Monday, January 02, 2017

Lifescapes #1



As counterpoint to a new series of books coming from Stone Country Press, I thought I'd introduce a few more elements of landscape theory and philosophy on this blog. The new series - Lifescapes - will reflect the mix of outdoor activity and philosophy as a means of expressing contemporary thoughts on various ways of 'being' in the outdoors. 

After the mechanisation of farming, the technological monoculture of living off the land has left very few of us living close to the natural world. We mostly hunker in urban centres briefly catching the play of light and nature through city windows. I write this at a tenement window, where occasionally a sparrowhawk throws panic amongst the local finches and pigeons, but it's all very fleeting. Still, the urge to be part of a bigger natural world, even within the city, exists in many pursuits and interests. 

From my own perspective, this found active representation (or non-representation, as it might now be perceived), in climbing, mountaineering and bouldering. But any modern outdoor activity shows some connection to the natural world, despite the obvious alienation that can come with obsession with technology and the formality of how we structure the social and competitive elements of our interests.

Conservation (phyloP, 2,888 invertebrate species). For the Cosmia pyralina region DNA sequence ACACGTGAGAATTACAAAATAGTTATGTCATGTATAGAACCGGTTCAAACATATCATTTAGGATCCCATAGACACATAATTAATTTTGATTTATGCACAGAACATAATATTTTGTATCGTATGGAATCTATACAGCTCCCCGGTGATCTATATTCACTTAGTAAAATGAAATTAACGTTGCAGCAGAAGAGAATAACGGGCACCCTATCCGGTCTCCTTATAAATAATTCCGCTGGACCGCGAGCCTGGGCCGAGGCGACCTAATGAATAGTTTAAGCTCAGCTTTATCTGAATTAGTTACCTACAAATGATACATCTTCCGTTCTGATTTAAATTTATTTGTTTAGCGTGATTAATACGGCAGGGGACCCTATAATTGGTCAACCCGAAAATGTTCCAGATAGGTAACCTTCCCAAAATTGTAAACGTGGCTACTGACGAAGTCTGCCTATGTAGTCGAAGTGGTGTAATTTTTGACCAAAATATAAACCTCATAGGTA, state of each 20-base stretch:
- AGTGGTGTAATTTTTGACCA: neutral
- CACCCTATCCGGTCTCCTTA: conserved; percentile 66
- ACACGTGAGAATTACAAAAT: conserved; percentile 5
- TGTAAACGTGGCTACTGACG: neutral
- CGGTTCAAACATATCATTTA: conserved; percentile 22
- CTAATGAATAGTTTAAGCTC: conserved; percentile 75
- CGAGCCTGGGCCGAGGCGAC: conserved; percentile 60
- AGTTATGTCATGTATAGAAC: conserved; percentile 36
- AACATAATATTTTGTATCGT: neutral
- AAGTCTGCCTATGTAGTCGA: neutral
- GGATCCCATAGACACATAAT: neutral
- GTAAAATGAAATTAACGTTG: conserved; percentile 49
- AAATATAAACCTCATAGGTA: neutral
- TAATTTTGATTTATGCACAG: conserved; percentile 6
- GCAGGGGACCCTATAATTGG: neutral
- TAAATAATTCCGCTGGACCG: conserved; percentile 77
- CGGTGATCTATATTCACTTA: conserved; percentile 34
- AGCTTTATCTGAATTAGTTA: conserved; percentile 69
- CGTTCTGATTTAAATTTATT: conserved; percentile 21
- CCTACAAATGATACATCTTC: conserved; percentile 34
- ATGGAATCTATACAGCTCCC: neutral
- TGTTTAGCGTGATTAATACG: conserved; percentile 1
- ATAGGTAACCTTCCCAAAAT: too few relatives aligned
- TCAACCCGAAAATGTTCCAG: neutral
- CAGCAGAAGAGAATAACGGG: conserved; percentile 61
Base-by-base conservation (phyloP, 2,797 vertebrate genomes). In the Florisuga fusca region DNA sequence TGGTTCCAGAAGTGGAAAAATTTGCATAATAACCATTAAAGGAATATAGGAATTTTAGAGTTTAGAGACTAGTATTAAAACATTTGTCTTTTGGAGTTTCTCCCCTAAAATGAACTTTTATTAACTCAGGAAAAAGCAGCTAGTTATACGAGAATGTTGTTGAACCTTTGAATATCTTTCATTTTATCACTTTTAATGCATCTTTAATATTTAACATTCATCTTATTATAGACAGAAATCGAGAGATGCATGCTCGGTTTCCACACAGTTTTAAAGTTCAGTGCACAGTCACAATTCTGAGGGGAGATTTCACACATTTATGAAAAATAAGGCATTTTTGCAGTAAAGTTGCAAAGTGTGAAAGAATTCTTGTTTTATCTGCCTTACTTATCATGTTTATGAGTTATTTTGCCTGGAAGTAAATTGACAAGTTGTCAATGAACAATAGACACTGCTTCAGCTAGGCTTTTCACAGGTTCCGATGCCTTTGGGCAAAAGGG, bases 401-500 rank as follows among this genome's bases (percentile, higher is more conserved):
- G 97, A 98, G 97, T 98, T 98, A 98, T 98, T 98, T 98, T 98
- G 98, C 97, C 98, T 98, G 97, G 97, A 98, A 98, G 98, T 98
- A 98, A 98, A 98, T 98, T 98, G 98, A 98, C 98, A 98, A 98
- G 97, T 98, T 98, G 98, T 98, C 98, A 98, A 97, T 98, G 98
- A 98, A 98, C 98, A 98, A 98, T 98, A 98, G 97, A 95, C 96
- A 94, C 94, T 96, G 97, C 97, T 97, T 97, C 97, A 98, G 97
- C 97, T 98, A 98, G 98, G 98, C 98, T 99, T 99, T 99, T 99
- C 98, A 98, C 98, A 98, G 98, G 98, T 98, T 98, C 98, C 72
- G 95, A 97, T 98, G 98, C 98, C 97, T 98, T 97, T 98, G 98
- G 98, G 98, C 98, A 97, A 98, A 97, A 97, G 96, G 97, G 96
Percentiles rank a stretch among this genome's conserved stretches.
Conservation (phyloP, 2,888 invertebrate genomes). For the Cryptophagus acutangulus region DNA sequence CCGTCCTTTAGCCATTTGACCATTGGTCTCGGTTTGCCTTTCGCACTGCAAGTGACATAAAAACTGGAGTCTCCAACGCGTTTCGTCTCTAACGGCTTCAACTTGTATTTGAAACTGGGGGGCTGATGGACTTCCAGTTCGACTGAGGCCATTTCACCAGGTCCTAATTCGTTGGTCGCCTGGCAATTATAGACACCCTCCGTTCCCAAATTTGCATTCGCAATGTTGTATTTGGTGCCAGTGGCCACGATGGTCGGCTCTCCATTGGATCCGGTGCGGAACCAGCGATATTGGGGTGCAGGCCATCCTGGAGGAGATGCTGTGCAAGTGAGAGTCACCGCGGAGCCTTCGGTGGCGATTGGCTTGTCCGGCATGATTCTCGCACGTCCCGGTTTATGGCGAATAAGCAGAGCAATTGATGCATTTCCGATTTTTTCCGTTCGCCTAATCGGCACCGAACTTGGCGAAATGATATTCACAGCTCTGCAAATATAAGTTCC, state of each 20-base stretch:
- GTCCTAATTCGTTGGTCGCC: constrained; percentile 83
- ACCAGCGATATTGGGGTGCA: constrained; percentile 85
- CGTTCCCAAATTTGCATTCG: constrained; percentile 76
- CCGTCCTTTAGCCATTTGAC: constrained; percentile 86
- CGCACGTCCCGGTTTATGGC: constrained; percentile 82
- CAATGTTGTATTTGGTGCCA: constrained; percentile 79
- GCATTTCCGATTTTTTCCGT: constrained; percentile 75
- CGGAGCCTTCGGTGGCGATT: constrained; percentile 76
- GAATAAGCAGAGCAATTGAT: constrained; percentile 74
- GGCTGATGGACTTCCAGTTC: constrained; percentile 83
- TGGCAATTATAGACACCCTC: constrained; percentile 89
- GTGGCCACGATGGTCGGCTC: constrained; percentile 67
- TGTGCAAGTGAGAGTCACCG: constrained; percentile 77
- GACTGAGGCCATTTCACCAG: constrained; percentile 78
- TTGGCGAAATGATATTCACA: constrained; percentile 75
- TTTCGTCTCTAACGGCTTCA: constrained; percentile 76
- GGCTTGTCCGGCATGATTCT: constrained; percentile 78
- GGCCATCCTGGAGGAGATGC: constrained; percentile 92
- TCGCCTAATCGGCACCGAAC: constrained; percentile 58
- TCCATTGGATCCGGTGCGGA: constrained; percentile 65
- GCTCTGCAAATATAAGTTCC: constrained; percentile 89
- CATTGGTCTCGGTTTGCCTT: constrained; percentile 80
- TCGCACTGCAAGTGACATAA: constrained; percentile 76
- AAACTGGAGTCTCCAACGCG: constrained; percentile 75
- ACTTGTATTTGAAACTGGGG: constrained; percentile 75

Climbing/walking/running/cycling/kayaking/fishing - name your sport - are still all methods for being in your landscape, of moving through it with purpose for a while, or for just getting your hands dirty. Sports, in essence, are the modern way of growing our identities of place. Leisure activities have progressed and become so much more sophisticated, in terms of technology and rules of engagement, since the Victorians kicked off their empire of leisure pursuits, to the point where a sport such as mountaineering can include so many sub-sports, or offshoots, such as dry-tooling, bouldering, sports climbing, and 'traditional' climbing ... a long evolution from the Alpenstock ice-axe!

They all root to the same core desire, to be outside, finding our place, temporarily marking our spots with codified athleticism, or scribbling our names on the wall of time in a kind of temporal invisible ink. I like to think of a blog or social media as invisible ink, drying briefly to focus a message, before it dissolves again before your eyes.

Here ends thought #1 on Lifescapes...









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